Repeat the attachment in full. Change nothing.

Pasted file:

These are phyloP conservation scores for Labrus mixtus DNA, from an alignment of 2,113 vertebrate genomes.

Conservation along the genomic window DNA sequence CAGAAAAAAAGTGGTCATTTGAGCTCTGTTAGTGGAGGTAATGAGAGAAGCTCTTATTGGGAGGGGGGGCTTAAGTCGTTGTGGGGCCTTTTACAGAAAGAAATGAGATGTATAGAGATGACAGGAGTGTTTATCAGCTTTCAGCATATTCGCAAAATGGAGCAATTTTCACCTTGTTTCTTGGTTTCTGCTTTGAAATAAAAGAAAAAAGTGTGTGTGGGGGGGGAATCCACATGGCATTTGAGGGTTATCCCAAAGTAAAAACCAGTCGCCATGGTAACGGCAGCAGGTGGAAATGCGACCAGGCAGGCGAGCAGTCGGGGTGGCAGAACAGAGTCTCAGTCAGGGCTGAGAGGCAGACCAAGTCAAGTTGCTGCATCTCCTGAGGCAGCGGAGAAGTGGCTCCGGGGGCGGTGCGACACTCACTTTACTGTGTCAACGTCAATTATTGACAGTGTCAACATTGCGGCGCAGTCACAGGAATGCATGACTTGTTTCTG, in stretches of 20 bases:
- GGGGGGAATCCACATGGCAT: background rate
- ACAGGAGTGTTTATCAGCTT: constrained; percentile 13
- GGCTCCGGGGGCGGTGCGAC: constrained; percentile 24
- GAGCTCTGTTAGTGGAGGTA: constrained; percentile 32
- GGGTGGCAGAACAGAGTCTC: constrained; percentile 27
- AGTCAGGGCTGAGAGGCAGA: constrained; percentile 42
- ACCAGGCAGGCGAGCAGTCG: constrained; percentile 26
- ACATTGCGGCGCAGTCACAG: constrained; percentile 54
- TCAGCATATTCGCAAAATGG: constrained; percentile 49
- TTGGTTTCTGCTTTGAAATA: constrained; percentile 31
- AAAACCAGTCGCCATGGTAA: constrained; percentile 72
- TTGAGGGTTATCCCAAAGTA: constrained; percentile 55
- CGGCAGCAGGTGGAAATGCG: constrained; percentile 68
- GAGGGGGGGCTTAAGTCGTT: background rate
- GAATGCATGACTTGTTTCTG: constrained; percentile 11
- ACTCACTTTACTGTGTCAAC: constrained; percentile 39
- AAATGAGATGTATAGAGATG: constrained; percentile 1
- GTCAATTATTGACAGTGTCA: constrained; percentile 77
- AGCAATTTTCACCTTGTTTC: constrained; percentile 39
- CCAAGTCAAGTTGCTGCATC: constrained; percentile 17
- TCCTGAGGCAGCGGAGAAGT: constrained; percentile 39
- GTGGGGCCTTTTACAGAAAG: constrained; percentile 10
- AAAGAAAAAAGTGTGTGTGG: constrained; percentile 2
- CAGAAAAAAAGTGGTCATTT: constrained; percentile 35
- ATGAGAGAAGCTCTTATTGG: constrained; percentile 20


These are phyloP conservation scores for Labrus mixtus DNA, from an alignment of 2,113 vertebrate genomes.

Conservation along the genomic window DNA sequence CAGAAAAAAAGTGGTCATTTGAGCTCTGTTAGTGGAGGTAATGAGAGAAGCTCTTATTGGGAGGGGGGGCTTAAGTCGTTGTGGGGCCTTTTACAGAAAGAAATGAGATGTATAGAGATGACAGGAGTGTTTATCAGCTTTCAGCATATTCGCAAAATGGAGCAATTTTCACCTTGTTTCTTGGTTTCTGCTTTGAAATAAAAGAAAAAAGTGTGTGTGGGGGGGGAATCCACATGGCATTTGAGGGTTATCCCAAAGTAAAAACCAGTCGCCATGGTAACGGCAGCAGGTGGAAATGCGACCAGGCAGGCGAGCAGTCGGGGTGGCAGAACAGAGTCTCAGTCAGGGCTGAGAGGCAGACCAAGTCAAGTTGCTGCATCTCCTGAGGCAGCGGAGAAGTGGCTCCGGGGGCGGTGCGACACTCACTTTACTGTGTCAACGTCAATTATTGACAGTGTCAACATTGCGGCGCAGTCACAGGAATGCATGACTTGTTTCTG, in stretches of 20 bases:
- GGGGGGAATCCACATGGCAT: background rate
- ACAGGAGTGTTTATCAGCTT: constrained; percentile 13
- GGCTCCGGGGGCGGTGCGAC: constrained; percentile 24
- GAGCTCTGTTAGTGGAGGTA: constrained; percentile 32
- GGGTGGCAGAACAGAGTCTC: constrained; percentile 27
- AGTCAGGGCTGAGAGGCAGA: constrained; percentile 42
- ACCAGGCAGGCGAGCAGTCG: constrained; percentile 26
- ACATTGCGGCGCAGTCACAG: constrained; percentile 54
- TCAGCATATTCGCAAAATGG: constrained; percentile 49
- TTGGTTTCTGCTTTGAAATA: constrained; percentile 31
- AAAACCAGTCGCCATGGTAA: constrained; percentile 72
- TTGAGGGTTATCCCAAAGTA: constrained; percentile 55
- CGGCAGCAGGTGGAAATGCG: constrained; percentile 68
- GAGGGGGGGCTTAAGTCGTT: background rate
- GAATGCATGACTTGTTTCTG: constrained; percentile 11
- ACTCACTTTACTGTGTCAAC: constrained; percentile 39
- AAATGAGATGTATAGAGATG: constrained; percentile 1
- GTCAATTATTGACAGTGTCA: constrained; percentile 77
- AGCAATTTTCACCTTGTTTC: constrained; percentile 39
- CCAAGTCAAGTTGCTGCATC: constrained; percentile 17
- TCCTGAGGCAGCGGAGAAGT: constrained; percentile 39
- GTGGGGCCTTTTACAGAAAG: constrained; percentile 10
- AAAGAAAAAAGTGTGTGTGG: constrained; percentile 2
- CAGAAAAAAAGTGGTCATTT: constrained; percentile 35
- ATGAGAGAAGCTCTTATTGG: constrained; percentile 20